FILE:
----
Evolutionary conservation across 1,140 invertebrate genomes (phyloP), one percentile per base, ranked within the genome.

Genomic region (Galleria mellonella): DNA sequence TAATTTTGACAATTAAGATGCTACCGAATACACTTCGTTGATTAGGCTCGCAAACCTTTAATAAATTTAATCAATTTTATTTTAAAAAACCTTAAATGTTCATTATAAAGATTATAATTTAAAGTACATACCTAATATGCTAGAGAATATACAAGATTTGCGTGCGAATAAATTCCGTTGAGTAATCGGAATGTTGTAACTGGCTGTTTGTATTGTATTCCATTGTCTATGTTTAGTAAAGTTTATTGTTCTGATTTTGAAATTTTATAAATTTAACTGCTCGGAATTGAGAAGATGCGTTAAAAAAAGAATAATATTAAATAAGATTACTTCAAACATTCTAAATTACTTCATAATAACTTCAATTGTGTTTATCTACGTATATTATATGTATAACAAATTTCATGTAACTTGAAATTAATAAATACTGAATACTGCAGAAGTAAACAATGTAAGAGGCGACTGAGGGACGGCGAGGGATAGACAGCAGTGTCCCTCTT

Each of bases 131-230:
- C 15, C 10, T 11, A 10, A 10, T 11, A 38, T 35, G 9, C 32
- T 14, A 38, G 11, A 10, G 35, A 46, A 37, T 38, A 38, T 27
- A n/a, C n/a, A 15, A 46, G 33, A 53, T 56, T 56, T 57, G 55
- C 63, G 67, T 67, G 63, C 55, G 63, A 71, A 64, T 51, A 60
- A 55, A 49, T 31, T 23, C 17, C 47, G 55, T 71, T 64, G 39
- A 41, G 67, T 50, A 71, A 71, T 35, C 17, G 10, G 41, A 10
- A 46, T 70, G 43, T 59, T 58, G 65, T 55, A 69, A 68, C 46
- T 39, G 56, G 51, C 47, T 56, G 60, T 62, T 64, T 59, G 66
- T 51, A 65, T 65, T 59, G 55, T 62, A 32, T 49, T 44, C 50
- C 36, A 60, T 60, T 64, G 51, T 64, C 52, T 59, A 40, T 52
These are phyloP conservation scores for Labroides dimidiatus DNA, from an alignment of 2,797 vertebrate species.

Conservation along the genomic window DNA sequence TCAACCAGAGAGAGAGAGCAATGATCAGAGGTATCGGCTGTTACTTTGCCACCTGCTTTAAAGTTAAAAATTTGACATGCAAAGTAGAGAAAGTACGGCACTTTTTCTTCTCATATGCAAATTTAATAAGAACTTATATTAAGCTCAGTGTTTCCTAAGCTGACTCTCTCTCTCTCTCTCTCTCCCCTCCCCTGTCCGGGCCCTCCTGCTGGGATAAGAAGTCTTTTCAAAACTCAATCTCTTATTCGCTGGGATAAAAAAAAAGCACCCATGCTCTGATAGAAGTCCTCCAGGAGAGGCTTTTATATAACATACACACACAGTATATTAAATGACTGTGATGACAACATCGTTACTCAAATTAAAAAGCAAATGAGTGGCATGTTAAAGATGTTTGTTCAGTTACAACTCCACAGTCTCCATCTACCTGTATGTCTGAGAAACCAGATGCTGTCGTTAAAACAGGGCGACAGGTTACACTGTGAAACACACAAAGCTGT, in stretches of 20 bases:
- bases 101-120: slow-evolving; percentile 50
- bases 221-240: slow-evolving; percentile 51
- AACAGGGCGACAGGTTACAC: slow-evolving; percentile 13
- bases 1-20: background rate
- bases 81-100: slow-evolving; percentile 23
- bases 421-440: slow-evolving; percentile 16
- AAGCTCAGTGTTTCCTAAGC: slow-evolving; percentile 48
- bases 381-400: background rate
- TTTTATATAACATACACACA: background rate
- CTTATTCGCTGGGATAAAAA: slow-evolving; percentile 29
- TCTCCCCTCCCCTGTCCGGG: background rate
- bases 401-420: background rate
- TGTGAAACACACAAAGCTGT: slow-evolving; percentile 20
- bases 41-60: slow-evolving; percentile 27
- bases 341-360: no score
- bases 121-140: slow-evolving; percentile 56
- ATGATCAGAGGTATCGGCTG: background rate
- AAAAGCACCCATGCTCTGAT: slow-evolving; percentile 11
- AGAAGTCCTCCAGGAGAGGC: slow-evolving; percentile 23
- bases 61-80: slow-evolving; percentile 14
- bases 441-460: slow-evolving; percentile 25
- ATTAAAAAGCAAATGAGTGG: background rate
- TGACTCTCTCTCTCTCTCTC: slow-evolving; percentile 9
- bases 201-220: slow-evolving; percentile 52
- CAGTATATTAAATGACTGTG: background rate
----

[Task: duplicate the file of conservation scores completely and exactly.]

Evolutionary conservation across 1,140 invertebrate genomes (phyloP), one percentile per base, ranked within the genome.

Genomic region (Galleria mellonella): DNA sequence TAATTTTGACAATTAAGATGCTACCGAATACACTTCGTTGATTAGGCTCGCAAACCTTTAATAAATTTAATCAATTTTATTTTAAAAAACCTTAAATGTTCATTATAAAGATTATAATTTAAAGTACATACCTAATATGCTAGAGAATATACAAGATTTGCGTGCGAATAAATTCCGTTGAGTAATCGGAATGTTGTAACTGGCTGTTTGTATTGTATTCCATTGTCTATGTTTAGTAAAGTTTATTGTTCTGATTTTGAAATTTTATAAATTTAACTGCTCGGAATTGAGAAGATGCGTTAAAAAAAGAATAATATTAAATAAGATTACTTCAAACATTCTAAATTACTTCATAATAACTTCAATTGTGTTTATCTACGTATATTATATGTATAACAAATTTCATGTAACTTGAAATTAATAAATACTGAATACTGCAGAAGTAAACAATGTAAGAGGCGACTGAGGGACGGCGAGGGATAGACAGCAGTGTCCCTCTT

Each of bases 131-230:
- C 15, C 10, T 11, A 10, A 10, T 11, A 38, T 35, G 9, C 32
- T 14, A 38, G 11, A 10, G 35, A 46, A 37, T 38, A 38, T 27
- A n/a, C n/a, A 15, A 46, G 33, A 53, T 56, T 56, T 57, G 55
- C 63, G 67, T 67, G 63, C 55, G 63, A 71, A 64, T 51, A 60
- A 55, A 49, T 31, T 23, C 17, C 47, G 55, T 71, T 64, G 39
- A 41, G 67, T 50, A 71, A 71, T 35, C 17, G 10, G 41, A 10
- A 46, T 70, G 43, T 59, T 58, G 65, T 55, A 69, A 68, C 46
- T 39, G 56, G 51, C 47, T 56, G 60, T 62, T 64, T 59, G 66
- T 51, A 65, T 65, T 59, G 55, T 62, A 32, T 49, T 44, C 50
- C 36, A 60, T 60, T 64, G 51, T 64, C 52, T 59, A 40, T 52
These are phyloP conservation scores for Labroides dimidiatus DNA, from an alignment of 2,797 vertebrate species.

Conservation along the genomic window DNA sequence TCAACCAGAGAGAGAGAGCAATGATCAGAGGTATCGGCTGTTACTTTGCCACCTGCTTTAAAGTTAAAAATTTGACATGCAAAGTAGAGAAAGTACGGCACTTTTTCTTCTCATATGCAAATTTAATAAGAACTTATATTAAGCTCAGTGTTTCCTAAGCTGACTCTCTCTCTCTCTCTCTCTCCCCTCCCCTGTCCGGGCCCTCCTGCTGGGATAAGAAGTCTTTTCAAAACTCAATCTCTTATTCGCTGGGATAAAAAAAAAGCACCCATGCTCTGATAGAAGTCCTCCAGGAGAGGCTTTTATATAACATACACACACAGTATATTAAATGACTGTGATGACAACATCGTTACTCAAATTAAAAAGCAAATGAGTGGCATGTTAAAGATGTTTGTTCAGTTACAACTCCACAGTCTCCATCTACCTGTATGTCTGAGAAACCAGATGCTGTCGTTAAAACAGGGCGACAGGTTACACTGTGAAACACACAAAGCTGT, in stretches of 20 bases:
- bases 101-120: slow-evolving; percentile 50
- bases 221-240: slow-evolving; percentile 51
- AACAGGGCGACAGGTTACAC: slow-evolving; percentile 13
- bases 1-20: background rate
- bases 81-100: slow-evolving; percentile 23
- bases 421-440: slow-evolving; percentile 16
- AAGCTCAGTGTTTCCTAAGC: slow-evolving; percentile 48
- bases 381-400: background rate
- TTTTATATAACATACACACA: background rate
- CTTATTCGCTGGGATAAAAA: slow-evolving; percentile 29
- TCTCCCCTCCCCTGTCCGGG: background rate
- bases 401-420: background rate
- TGTGAAACACACAAAGCTGT: slow-evolving; percentile 20
- bases 41-60: slow-evolving; percentile 27
- bases 341-360: no score
- bases 121-140: slow-evolving; percentile 56
- ATGATCAGAGGTATCGGCTG: background rate
- AAAAGCACCCATGCTCTGAT: slow-evolving; percentile 11
- AGAAGTCCTCCAGGAGAGGC: slow-evolving; percentile 23
- bases 61-80: slow-evolving; percentile 14
- bases 441-460: slow-evolving; percentile 25
- ATTAAAAAGCAAATGAGTGG: background rate
- TGACTCTCTCTCTCTCTCTC: slow-evolving; percentile 9
- bases 201-220: slow-evolving; percentile 52
- CAGTATATTAAATGACTGTG: background rate